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Samuel Butler

Born: 30-Jan-1774
Birthplace: Kenilworth, Warwickshire, England
Died: 4-Dec-1839
Cause of death: unspecified

Gender: Male
Religion: Anglican/Episcopalian
Race or Ethnicity: White
Sexual orientation: Straight
Occupation: Scholar

Nationality: England
Executive summary: Headmaster of Shrewsbury School

English classical scholar and schoolmaster, and bishop of Lichfield, born at Kenilworth on the 30th of January 1774. He was educated at Rugby, and in 1792 went to St. John's College, Cambridge. Butler's classical career was a brilliant one. He obtained three of Sir William Browne's medals, for the Latin (1792) and Greek (1793, 1794) odes, the medal for the Greek ode in 1792 being won by Samuel Taylor Coleridge. In 1793 Butler was elected to the Craven scholarship, amongst the competitors being John Keate, afterwards headmaster of Eton, and Coleridge. In 1796 he was fourth senior optime and senior chancellor's classical medallist. In 1797 and 1798 he obtained the members prize for Latin essay. He took the degree of B.A. in 1796, M.A. 1799, and D.D. 1811. In 1797 he was elected a fellow of St. John's, and in 1798 became headmaster of Shrewsbury school. In 1802 he was presented to the living of Kenilworth, in 1807 to a prebendal stall in Lichfield cathedral, and in 1822 to the archdeaconry of Derby; all these appointments he held with his headmastership, but in 1836 he was promoted to the bishopric of Lichfield (and Coventry, which was separated from his diocese in the same year). He died on the 4th of December 1839. It is in connection with Shrewsbury school that Butler will be chiefly remembered. During his headmastership its reputation greatly increased, and in the standard of its scholarship it stood as high as any other public school in England. His edition of Aeschylus, with the text and notes of Stanley, appeared 1809-16, and was somewhat severely criticized in the Edinburgh Review, but Butler was prevented by his elevation to the episcopate from revising it. He also wrote a Sketch of Modern and Ancient Geography (1813, frequently reprinted) for use in schools, and brought out atlases of ancient and modern geography. His large library included a fine collection of Aldine editions and Greek and Latin manuscripts; the Aldines were sold by auction, the manuscripts purchased by the British Museum. Butler's life has been written by his grandson, Samuel Butler, author of Erewhon, as the Life and Letters of Dr. Samuel Butler (1896).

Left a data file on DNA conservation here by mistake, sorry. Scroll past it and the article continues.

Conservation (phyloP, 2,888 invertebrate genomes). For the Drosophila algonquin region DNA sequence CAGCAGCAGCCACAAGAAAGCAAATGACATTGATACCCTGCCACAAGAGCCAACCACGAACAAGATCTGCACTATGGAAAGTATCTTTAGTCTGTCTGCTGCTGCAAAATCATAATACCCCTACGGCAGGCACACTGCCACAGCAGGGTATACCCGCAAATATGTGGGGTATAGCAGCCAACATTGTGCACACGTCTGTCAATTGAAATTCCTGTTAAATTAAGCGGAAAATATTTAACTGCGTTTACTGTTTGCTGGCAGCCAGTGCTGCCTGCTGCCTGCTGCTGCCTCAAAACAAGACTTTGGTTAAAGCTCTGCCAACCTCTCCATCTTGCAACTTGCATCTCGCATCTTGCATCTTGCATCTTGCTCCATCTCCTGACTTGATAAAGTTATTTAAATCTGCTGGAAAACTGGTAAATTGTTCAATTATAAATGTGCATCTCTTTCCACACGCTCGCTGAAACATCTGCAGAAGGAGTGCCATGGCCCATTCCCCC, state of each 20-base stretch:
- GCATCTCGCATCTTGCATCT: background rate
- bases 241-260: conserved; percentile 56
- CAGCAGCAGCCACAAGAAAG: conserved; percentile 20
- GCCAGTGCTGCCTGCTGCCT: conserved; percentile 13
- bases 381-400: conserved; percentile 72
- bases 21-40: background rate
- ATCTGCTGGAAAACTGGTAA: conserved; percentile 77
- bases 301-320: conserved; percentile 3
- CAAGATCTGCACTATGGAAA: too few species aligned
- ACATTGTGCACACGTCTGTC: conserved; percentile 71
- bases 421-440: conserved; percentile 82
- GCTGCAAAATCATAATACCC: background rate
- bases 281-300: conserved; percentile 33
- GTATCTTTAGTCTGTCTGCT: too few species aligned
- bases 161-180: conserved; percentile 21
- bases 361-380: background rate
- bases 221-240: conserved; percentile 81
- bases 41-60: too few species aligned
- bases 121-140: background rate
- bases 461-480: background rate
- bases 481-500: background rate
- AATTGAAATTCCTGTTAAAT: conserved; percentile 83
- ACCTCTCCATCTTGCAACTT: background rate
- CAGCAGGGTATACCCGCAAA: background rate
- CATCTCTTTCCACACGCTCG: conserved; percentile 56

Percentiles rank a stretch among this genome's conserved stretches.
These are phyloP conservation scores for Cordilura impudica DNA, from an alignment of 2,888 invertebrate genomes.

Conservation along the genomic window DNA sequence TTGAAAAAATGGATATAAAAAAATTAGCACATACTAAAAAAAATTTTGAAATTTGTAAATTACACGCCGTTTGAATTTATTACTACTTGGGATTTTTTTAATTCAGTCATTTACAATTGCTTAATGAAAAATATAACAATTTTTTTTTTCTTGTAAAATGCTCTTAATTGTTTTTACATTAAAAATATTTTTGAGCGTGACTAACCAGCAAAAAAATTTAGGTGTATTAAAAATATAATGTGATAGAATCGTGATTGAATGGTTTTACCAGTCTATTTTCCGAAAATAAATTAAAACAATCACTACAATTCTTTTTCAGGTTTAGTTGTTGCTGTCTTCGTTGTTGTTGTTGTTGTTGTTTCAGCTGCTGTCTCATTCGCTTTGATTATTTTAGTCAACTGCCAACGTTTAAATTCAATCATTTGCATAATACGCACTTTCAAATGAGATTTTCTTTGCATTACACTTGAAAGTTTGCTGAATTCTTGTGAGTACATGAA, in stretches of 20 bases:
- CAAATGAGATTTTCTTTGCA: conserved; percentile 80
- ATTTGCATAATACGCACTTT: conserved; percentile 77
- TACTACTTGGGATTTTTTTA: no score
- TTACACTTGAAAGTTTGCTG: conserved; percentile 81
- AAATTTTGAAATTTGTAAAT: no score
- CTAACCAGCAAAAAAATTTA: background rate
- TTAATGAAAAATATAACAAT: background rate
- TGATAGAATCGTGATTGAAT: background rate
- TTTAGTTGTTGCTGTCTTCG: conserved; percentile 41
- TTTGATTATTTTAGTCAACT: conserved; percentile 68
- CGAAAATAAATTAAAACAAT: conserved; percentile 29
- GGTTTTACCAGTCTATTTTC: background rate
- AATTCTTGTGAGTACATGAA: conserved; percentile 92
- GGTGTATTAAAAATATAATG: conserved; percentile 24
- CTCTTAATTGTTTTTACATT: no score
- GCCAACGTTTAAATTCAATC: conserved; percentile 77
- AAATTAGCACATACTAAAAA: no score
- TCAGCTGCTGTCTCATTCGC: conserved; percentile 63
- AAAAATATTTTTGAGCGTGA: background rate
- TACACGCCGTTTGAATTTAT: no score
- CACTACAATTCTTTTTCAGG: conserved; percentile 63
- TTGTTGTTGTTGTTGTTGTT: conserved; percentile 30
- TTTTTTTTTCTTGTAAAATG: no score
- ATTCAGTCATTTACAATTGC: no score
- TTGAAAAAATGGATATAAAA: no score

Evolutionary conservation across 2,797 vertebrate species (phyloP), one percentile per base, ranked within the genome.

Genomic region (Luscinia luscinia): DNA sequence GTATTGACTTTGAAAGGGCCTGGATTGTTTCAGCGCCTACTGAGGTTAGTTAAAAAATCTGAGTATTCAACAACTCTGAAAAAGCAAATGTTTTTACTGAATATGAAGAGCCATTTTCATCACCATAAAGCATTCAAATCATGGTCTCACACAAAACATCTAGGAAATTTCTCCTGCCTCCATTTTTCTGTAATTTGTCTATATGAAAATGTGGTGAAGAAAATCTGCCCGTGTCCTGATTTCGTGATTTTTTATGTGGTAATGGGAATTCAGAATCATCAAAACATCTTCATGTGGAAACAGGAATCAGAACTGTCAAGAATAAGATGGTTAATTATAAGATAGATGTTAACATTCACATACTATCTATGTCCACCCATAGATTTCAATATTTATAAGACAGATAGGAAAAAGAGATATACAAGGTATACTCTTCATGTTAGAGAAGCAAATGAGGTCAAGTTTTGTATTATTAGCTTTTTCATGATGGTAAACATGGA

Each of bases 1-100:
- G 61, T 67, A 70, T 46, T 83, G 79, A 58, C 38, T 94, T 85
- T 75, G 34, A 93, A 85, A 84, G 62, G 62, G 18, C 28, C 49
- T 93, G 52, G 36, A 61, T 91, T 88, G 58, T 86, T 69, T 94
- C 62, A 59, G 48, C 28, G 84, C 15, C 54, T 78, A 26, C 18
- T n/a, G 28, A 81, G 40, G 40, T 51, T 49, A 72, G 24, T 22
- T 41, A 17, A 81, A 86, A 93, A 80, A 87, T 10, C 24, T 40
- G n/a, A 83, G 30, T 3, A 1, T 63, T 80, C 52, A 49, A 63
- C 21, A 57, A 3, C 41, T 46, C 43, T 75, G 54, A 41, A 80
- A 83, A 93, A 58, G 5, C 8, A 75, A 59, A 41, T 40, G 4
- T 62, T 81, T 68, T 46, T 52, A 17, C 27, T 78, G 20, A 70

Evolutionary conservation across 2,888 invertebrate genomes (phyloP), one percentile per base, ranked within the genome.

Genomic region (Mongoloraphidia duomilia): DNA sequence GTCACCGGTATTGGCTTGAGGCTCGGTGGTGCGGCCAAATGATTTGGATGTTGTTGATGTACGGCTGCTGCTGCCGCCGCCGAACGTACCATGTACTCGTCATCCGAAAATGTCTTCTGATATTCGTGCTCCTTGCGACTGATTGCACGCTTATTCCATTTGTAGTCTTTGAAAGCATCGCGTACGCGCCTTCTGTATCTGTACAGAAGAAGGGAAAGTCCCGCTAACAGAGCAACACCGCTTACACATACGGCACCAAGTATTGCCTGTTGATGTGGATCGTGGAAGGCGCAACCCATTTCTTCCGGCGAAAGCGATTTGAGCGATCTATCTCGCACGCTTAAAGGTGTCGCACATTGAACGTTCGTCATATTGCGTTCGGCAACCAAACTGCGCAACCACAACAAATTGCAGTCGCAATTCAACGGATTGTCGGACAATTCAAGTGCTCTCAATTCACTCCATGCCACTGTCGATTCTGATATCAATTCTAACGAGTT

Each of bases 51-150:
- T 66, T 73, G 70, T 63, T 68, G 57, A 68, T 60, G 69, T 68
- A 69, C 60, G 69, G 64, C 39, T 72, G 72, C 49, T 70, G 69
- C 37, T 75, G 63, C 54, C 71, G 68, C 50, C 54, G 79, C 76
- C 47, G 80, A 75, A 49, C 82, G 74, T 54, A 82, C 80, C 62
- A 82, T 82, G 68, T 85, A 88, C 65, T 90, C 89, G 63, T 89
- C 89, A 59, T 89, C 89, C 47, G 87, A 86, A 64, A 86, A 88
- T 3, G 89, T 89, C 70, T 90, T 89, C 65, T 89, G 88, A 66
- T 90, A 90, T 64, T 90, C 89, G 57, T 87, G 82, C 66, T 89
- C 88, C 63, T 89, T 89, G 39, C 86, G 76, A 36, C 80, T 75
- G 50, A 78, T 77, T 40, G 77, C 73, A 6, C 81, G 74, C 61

Son: Rev. Thomas Butler

    High School: Rugby School
    University: BA, St. John's College, Cambridge University (1796)
    University: MA, St. John's College, Cambridge University (1799)
    Theological: DD, St. John's College, Cambridge University (1811)
    Administrator: Headmaster, Shrewsbury School (1798-)

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